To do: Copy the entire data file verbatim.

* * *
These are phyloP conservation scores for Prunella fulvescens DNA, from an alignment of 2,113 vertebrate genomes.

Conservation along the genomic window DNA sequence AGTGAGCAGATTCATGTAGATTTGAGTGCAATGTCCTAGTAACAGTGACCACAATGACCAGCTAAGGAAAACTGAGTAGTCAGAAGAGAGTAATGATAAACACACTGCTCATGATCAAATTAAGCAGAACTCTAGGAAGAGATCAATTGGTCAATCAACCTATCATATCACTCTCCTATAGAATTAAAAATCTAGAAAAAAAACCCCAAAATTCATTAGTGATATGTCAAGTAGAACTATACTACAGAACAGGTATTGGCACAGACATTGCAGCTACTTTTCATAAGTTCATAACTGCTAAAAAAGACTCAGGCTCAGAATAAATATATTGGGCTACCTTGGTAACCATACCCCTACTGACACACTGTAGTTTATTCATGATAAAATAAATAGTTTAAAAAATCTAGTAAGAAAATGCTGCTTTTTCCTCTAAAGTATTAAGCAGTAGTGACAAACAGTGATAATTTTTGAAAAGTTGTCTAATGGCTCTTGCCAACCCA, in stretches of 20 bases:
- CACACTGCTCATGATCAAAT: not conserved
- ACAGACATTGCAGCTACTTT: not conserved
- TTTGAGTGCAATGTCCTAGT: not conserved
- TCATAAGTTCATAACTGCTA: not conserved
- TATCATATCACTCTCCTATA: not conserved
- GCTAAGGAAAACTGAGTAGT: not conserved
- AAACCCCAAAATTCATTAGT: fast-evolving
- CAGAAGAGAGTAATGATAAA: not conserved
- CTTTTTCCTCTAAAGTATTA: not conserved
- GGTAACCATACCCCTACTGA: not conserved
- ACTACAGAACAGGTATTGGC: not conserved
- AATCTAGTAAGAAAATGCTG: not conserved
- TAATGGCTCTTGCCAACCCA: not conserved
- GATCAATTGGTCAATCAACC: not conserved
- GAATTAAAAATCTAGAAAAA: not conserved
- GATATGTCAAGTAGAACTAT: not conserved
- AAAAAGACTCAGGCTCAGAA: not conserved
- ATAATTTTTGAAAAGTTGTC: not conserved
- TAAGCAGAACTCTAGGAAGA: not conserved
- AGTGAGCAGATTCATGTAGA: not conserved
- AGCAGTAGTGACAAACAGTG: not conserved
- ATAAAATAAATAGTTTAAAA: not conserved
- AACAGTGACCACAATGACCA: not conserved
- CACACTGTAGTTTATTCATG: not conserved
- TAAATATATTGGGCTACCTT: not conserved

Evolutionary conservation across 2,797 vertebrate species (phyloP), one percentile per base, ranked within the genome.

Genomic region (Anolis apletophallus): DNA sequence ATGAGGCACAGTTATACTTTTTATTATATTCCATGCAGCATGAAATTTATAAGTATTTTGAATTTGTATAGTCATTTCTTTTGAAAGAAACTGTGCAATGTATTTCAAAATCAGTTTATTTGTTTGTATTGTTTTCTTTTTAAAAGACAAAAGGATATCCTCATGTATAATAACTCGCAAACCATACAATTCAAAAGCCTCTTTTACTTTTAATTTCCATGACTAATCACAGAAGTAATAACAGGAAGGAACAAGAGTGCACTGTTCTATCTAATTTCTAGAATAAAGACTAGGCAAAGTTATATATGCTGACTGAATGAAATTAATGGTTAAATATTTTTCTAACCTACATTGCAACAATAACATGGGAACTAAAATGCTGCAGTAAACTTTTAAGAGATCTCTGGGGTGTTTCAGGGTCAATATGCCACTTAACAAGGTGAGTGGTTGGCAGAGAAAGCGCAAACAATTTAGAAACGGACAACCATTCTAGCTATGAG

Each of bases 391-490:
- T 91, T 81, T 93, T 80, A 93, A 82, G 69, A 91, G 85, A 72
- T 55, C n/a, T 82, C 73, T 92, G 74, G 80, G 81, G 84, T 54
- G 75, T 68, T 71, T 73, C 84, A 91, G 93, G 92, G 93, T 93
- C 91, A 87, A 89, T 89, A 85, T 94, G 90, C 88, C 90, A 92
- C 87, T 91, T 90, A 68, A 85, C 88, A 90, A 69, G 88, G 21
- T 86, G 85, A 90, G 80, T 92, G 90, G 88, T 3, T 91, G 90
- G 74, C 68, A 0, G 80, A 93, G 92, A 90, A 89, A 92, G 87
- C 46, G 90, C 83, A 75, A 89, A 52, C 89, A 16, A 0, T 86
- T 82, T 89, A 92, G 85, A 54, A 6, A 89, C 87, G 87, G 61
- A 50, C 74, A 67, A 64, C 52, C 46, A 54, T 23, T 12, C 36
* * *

These are phyloP conservation scores for Prunella fulvescens DNA, from an alignment of 2,113 vertebrate genomes.

Conservation along the genomic window DNA sequence AGTGAGCAGATTCATGTAGATTTGAGTGCAATGTCCTAGTAACAGTGACCACAATGACCAGCTAAGGAAAACTGAGTAGTCAGAAGAGAGTAATGATAAACACACTGCTCATGATCAAATTAAGCAGAACTCTAGGAAGAGATCAATTGGTCAATCAACCTATCATATCACTCTCCTATAGAATTAAAAATCTAGAAAAAAAACCCCAAAATTCATTAGTGATATGTCAAGTAGAACTATACTACAGAACAGGTATTGGCACAGACATTGCAGCTACTTTTCATAAGTTCATAACTGCTAAAAAAGACTCAGGCTCAGAATAAATATATTGGGCTACCTTGGTAACCATACCCCTACTGACACACTGTAGTTTATTCATGATAAAATAAATAGTTTAAAAAATCTAGTAAGAAAATGCTGCTTTTTCCTCTAAAGTATTAAGCAGTAGTGACAAACAGTGATAATTTTTGAAAAGTTGTCTAATGGCTCTTGCCAACCCA, in stretches of 20 bases:
- CACACTGCTCATGATCAAAT: not conserved
- ACAGACATTGCAGCTACTTT: not conserved
- TTTGAGTGCAATGTCCTAGT: not conserved
- TCATAAGTTCATAACTGCTA: not conserved
- TATCATATCACTCTCCTATA: not conserved
- GCTAAGGAAAACTGAGTAGT: not conserved
- AAACCCCAAAATTCATTAGT: fast-evolving
- CAGAAGAGAGTAATGATAAA: not conserved
- CTTTTTCCTCTAAAGTATTA: not conserved
- GGTAACCATACCCCTACTGA: not conserved
- ACTACAGAACAGGTATTGGC: not conserved
- AATCTAGTAAGAAAATGCTG: not conserved
- TAATGGCTCTTGCCAACCCA: not conserved
- GATCAATTGGTCAATCAACC: not conserved
- GAATTAAAAATCTAGAAAAA: not conserved
- GATATGTCAAGTAGAACTAT: not conserved
- AAAAAGACTCAGGCTCAGAA: not conserved
- ATAATTTTTGAAAAGTTGTC: not conserved
- TAAGCAGAACTCTAGGAAGA: not conserved
- AGTGAGCAGATTCATGTAGA: not conserved
- AGCAGTAGTGACAAACAGTG: not conserved
- ATAAAATAAATAGTTTAAAA: not conserved
- AACAGTGACCACAATGACCA: not conserved
- CACACTGTAGTTTATTCATG: not conserved
- TAAATATATTGGGCTACCTT: not conserved

Evolutionary conservation across 2,797 vertebrate species (phyloP), one percentile per base, ranked within the genome.

Genomic region (Anolis apletophallus): DNA sequence ATGAGGCACAGTTATACTTTTTATTATATTCCATGCAGCATGAAATTTATAAGTATTTTGAATTTGTATAGTCATTTCTTTTGAAAGAAACTGTGCAATGTATTTCAAAATCAGTTTATTTGTTTGTATTGTTTTCTTTTTAAAAGACAAAAGGATATCCTCATGTATAATAACTCGCAAACCATACAATTCAAAAGCCTCTTTTACTTTTAATTTCCATGACTAATCACAGAAGTAATAACAGGAAGGAACAAGAGTGCACTGTTCTATCTAATTTCTAGAATAAAGACTAGGCAAAGTTATATATGCTGACTGAATGAAATTAATGGTTAAATATTTTTCTAACCTACATTGCAACAATAACATGGGAACTAAAATGCTGCAGTAAACTTTTAAGAGATCTCTGGGGTGTTTCAGGGTCAATATGCCACTTAACAAGGTGAGTGGTTGGCAGAGAAAGCGCAAACAATTTAGAAACGGACAACCATTCTAGCTATGAG

Each of bases 391-490:
- T 91, T 81, T 93, T 80, A 93, A 82, G 69, A 91, G 85, A 72
- T 55, C n/a, T 82, C 73, T 92, G 74, G 80, G 81, G 84, T 54
- G 75, T 68, T 71, T 73, C 84, A 91, G 93, G 92, G 93, T 93
- C 91, A 87, A 89, T 89, A 85, T 94, G 90, C 88, C 90, A 92
- C 87, T 91, T 90, A 68, A 85, C 88, A 90, A 69, G 88, G 21
- T 86, G 85, A 90, G 80, T 92, G 90, G 88, T 3, T 91, G 90
- G 74, C 68, A 0, G 80, A 93, G 92, A 90, A 89, A 92, G 87
- C 46, G 90, C 83, A 75, A 89, A 52, C 89, A 16, A 0, T 86
- T 82, T 89, A 92, G 85, A 54, A 6, A 89, C 87, G 87, G 61
- A 50, C 74, A 67, A 64, C 52, C 46, A 54, T 23, T 12, C 36